Variety is the spice of life as far as I am concerned, with regard both to pupils, their aims and the music they wish to play! It's an absolute delight to work together, whatever their involvement and musical background might be; whether playing for pleasure after a hard day in the workshop or the office, or putting in long hours earning a living from playing and teaching; players with modest or not so modest aims; or any shade in between. I have taught in a very wide variety of situations and settings, but my aim is always the same: to find the best way, and the right pace, for each individual to discover the musical partnership of cello craft and musicianship, so that they can take delight in playing music on the cello exactly as they want to.
I'm always happy to share my own ideas and, even more importantly, I'm committed to helping musicians find their own unique musical response and technical language so that they can take over the whole discovery process for themselves over time.
I also love a conundrum, so those who have experienced difficulties with their playing, feel uncomfortable, can't 'say what they want to say', as well as those who want to take their playing to the next level, are all equally welcome. Results not guaranteed, of course, but it's amazing what can be achieved given time - and some practice!
All that is required is to come along with a mind open to new ideas and change, a willingness to experiment with a variety of ideas, and a modicum of perseverance (and time to practise a bit at some stage!). And this applies equally to Bach, Beethoven, Brahms, Bartok, Xenakis and Adkins!
I am also very committed to working with other teachers to explore the many aspects of helping people to learn. In these sessions we often find ourselves in the realm of cello craft (best to be able to do what you teach!) and also devising ideas for the particular circumstances and details of a particular teaching situation. There may be specific areas to develop or some generic issues to explore, that fall outside, or are left over from, available CPD courses, or that require the personal atmosphere of one to one discussion in a guaranteed non-threatening, non-judgemental, optimistic setting. How to develop your own ideas is as important, if not more so, as '100 handy hints for teaching' (though we can assemble these too, of course!).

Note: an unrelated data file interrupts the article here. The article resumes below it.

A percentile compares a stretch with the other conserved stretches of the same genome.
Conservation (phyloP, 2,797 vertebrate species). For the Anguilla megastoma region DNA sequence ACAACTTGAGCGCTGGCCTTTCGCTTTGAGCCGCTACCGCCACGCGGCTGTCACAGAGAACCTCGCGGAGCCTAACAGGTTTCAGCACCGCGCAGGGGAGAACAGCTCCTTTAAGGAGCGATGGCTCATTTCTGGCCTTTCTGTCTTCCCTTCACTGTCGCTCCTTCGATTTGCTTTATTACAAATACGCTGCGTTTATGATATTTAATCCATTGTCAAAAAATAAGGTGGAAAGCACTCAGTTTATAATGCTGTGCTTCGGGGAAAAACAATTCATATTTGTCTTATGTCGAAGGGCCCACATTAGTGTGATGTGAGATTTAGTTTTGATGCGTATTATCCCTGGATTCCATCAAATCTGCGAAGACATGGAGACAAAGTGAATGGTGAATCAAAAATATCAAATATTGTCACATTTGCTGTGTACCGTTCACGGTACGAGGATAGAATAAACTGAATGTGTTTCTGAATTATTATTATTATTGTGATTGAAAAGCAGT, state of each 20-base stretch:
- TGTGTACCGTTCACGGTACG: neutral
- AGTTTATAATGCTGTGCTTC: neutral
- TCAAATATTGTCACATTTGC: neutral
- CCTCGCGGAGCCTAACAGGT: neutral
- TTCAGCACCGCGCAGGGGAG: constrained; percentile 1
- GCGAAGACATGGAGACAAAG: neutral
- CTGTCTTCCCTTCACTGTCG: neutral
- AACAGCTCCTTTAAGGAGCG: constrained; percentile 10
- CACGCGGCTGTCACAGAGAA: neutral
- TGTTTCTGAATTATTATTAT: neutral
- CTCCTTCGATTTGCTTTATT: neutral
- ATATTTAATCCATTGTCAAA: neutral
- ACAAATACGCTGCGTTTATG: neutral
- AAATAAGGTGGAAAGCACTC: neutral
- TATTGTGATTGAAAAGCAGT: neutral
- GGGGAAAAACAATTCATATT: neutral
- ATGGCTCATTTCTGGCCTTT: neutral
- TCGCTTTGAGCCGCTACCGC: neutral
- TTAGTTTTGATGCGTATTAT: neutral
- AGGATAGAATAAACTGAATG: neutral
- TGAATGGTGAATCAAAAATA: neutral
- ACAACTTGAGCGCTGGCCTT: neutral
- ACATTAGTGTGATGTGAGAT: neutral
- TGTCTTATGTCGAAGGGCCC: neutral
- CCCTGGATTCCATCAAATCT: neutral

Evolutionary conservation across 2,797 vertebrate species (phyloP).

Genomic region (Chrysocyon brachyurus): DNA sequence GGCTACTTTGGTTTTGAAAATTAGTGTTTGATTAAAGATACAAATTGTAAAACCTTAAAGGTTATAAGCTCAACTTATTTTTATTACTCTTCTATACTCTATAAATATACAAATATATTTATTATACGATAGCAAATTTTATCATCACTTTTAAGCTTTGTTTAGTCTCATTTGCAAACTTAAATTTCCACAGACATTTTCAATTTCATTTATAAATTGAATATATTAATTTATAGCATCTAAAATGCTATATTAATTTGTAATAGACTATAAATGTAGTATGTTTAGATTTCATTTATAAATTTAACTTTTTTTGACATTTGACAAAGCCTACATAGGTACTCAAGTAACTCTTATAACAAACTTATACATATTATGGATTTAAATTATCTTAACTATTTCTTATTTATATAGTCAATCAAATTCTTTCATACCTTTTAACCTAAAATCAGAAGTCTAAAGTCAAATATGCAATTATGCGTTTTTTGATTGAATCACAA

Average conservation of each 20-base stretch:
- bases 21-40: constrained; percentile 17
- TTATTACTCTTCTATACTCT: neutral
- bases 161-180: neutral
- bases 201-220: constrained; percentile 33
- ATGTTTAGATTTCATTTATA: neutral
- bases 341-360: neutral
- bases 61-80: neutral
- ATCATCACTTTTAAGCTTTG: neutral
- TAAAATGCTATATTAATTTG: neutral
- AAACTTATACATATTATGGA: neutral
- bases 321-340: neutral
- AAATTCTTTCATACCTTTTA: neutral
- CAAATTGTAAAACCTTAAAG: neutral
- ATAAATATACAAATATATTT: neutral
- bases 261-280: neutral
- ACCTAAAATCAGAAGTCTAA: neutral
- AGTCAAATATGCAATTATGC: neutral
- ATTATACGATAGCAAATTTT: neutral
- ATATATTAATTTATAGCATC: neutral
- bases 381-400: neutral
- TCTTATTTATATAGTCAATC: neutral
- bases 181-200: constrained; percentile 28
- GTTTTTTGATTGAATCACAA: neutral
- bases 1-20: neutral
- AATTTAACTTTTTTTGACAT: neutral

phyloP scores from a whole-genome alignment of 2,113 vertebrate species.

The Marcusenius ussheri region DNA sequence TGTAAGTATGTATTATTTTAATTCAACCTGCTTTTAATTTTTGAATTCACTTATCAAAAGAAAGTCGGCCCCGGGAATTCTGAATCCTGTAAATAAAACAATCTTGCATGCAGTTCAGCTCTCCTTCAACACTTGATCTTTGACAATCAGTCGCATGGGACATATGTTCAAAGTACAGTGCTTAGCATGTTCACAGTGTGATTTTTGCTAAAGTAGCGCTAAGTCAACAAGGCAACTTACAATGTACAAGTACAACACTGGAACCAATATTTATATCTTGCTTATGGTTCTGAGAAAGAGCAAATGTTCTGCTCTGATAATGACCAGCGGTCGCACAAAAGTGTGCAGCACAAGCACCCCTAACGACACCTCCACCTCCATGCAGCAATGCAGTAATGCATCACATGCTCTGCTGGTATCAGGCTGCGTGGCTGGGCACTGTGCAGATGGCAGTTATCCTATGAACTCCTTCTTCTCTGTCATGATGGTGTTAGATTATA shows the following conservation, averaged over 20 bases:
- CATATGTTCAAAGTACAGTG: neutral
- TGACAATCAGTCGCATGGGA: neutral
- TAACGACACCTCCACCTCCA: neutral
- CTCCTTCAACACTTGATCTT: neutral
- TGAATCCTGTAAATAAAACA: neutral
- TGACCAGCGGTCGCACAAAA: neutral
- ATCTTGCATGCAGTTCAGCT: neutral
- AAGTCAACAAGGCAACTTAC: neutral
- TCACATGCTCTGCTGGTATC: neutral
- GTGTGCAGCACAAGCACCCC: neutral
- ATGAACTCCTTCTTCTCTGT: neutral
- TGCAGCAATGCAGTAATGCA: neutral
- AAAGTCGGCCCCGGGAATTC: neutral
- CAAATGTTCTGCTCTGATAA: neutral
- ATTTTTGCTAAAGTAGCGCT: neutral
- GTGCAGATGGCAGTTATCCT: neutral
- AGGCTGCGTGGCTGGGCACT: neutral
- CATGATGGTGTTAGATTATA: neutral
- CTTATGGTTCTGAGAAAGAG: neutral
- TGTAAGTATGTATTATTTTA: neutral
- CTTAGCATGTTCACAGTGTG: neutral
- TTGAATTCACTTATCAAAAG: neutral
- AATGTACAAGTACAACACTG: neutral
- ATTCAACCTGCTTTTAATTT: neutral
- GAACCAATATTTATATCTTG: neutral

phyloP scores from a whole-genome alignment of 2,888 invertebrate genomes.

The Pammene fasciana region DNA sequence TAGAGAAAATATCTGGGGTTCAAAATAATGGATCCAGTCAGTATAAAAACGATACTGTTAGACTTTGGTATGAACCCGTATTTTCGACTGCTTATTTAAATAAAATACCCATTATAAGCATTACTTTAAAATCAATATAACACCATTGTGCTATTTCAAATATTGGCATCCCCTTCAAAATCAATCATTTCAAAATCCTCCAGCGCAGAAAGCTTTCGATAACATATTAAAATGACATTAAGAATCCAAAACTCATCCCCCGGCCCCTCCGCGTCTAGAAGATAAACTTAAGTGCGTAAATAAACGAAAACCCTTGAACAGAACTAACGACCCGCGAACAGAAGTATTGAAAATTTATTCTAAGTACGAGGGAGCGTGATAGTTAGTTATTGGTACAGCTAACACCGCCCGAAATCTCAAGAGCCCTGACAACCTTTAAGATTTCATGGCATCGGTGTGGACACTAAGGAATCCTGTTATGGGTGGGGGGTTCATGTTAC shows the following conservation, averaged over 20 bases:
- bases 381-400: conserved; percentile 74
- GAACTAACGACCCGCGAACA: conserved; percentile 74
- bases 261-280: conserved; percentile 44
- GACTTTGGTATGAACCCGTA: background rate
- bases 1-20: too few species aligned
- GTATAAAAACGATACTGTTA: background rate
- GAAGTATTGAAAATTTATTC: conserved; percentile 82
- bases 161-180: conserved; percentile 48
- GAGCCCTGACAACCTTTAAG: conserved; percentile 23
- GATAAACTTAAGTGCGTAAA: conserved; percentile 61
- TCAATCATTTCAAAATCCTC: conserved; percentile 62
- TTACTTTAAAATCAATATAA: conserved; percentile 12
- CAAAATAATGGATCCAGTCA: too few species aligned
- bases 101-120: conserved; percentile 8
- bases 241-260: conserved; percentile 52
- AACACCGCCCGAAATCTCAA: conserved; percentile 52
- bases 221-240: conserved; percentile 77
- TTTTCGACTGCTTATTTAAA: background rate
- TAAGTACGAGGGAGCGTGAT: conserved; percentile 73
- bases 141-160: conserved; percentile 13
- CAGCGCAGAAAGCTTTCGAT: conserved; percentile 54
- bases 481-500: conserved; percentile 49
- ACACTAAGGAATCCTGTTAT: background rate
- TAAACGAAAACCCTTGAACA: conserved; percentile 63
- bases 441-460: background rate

There is another specific and exceptionally useful spin-off from learning to play contemporary music. Tackling new scores gives me daily, often vivid (!), personal experience of actually being a real beginner cellist, of genuinely wondering, "How on earth do I play this music on the cello?!" As well as the resulting empathy with pupils, this is a really powerful and continuing revelation as to what the steps along the path to learning really are!
I know there are other ways of reproducing the experience of being a beginner, including learning another instrument, as well as ever-present empathy and long-term memory; but, for me, this experience has been real, vivid and on-going because it concerns the actual instrument that I play and teach. Every new piece brings new things to conquer and reminds me of the great variety of solutions to the craft of playing music, depending both on the individual player and the nature of the music to be played.
I also have wide experience of picking up the pieces after long breaks from playing, and of keeping some sort of something going during enforced breaks, so that when I can play again it feels more familiar and ground is regained more easily. There are also ways to cope with a very common situation: playing in ensembles or orchestral rehearsals and concerts with no, or very little, time to practise. Unlike 'no-dig gardening', which really is just that, I can't promise 'no-practice practising' but, actually, we can get surprisingly close to it!